Bacchante and Infant Faun
Frederick William MacMonnies American
“Bacchante and Infant Faun” epitomizes the dramatic French Beaux-Arts style that dominated American sculpture during the late nineteenth century. An exuberant pagan reveler with grapes in her raised right hand holds an eager infant in the crook of her left arm. Her twinkling eyes, joyous mouth, spiraling form, lively silhouette, and richly textured surface combine to produce one of the most vibrant images in American art. MacMonnies gave this cast to the architect Charles Follen McKim (1847–1909) as thanks for a fifty-dollar loan. When McKim’s plan to install it in the courtyard of his new Boston Public Library set off an angry storm about its dubious moral tone, he instead presented it to the Metropolitan.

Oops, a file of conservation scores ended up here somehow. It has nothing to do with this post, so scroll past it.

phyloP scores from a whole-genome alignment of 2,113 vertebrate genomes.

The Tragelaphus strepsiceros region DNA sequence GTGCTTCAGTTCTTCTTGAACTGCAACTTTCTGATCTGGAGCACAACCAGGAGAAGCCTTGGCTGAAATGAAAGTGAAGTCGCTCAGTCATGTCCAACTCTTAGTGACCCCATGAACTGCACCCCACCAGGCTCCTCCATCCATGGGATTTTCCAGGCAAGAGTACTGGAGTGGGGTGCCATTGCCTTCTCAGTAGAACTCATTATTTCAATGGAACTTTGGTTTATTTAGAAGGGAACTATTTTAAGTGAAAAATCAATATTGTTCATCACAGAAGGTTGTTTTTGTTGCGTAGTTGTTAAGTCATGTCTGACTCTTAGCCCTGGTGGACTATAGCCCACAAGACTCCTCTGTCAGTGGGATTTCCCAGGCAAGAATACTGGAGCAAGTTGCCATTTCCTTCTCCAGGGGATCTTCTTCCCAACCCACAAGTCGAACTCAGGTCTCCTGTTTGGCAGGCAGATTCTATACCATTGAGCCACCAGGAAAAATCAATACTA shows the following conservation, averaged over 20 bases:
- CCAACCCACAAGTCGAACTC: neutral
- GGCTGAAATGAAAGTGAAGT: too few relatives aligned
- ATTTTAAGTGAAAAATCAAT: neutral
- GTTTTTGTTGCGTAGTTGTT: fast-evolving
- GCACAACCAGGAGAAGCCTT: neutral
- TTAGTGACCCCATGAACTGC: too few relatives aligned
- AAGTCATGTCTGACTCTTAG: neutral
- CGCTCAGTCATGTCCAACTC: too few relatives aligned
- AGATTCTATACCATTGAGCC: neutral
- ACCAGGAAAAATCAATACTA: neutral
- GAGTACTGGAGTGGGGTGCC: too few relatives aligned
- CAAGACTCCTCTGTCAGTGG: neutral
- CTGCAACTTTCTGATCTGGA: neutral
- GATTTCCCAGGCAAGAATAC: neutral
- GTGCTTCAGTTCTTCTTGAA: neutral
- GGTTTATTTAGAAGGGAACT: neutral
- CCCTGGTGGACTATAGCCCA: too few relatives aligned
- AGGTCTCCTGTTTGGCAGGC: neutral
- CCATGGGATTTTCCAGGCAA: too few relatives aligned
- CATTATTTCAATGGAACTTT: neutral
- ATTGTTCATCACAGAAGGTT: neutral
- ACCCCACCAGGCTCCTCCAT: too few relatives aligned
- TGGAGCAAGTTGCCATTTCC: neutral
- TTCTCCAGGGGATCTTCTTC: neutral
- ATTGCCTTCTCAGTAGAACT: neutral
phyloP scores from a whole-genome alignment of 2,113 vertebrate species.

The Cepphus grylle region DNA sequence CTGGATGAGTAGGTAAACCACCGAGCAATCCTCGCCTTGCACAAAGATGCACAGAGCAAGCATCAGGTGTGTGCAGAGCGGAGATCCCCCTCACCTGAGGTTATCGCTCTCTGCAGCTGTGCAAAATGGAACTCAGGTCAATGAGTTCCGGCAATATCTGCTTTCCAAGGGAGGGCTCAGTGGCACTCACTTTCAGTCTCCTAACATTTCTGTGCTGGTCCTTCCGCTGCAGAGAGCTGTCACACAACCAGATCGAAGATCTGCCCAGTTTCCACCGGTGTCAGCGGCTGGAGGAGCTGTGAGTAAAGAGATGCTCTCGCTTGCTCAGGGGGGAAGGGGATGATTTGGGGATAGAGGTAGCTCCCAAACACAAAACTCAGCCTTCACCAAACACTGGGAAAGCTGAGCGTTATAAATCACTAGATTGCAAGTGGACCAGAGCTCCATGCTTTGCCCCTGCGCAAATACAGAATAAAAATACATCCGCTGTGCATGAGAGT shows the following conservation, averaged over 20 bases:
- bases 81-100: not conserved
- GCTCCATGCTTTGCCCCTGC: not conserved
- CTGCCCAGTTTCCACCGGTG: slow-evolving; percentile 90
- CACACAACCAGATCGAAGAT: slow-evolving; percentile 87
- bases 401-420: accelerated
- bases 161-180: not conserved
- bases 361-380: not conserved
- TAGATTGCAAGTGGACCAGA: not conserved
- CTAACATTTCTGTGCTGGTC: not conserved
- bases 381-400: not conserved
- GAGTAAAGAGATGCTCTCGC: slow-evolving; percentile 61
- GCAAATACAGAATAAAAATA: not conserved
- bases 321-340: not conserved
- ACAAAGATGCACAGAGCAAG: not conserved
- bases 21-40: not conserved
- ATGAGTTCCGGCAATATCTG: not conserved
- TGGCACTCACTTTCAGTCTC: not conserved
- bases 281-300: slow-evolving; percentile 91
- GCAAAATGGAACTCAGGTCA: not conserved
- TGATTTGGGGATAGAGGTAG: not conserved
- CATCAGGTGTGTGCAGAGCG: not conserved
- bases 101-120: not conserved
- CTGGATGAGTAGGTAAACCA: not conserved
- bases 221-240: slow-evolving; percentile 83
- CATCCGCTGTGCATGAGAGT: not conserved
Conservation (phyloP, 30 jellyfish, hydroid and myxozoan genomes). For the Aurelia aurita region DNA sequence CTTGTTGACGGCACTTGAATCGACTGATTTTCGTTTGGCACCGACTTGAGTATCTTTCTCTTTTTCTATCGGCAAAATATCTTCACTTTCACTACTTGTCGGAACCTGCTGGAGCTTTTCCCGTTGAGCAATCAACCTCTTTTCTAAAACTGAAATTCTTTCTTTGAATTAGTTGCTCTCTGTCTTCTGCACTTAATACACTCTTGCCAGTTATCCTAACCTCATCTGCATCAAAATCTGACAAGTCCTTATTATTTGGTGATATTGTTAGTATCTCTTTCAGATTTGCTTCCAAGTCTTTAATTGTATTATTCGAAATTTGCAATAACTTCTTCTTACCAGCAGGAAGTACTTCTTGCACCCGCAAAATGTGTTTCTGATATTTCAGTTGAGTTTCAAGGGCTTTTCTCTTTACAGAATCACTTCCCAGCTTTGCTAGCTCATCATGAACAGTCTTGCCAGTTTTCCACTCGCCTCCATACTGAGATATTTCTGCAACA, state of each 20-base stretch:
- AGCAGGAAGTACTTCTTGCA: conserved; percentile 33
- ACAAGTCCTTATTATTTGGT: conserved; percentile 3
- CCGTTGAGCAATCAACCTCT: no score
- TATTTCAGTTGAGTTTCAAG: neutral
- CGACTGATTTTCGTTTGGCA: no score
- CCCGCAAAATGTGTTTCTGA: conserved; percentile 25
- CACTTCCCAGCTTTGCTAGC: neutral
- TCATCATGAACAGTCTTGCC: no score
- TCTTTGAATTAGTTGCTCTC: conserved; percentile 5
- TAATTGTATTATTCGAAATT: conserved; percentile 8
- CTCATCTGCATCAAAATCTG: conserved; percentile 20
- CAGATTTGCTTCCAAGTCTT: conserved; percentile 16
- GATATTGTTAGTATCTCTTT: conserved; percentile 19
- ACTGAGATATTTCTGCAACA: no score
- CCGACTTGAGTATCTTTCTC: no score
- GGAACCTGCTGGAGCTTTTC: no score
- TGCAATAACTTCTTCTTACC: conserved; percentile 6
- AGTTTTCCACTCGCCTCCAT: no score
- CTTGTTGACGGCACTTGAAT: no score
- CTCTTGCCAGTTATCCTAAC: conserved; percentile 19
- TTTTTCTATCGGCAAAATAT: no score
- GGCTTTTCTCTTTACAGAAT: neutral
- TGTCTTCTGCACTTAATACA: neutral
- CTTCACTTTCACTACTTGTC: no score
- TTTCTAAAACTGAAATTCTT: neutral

#3803. Bacchante and Infant Faun, Part 1
3803. Bacchante and Infant Faun, Part 1
3804. Bacchante and Infant Faun, Part 2
This artwork is meant to be viewed from right to left. Scroll left to view more.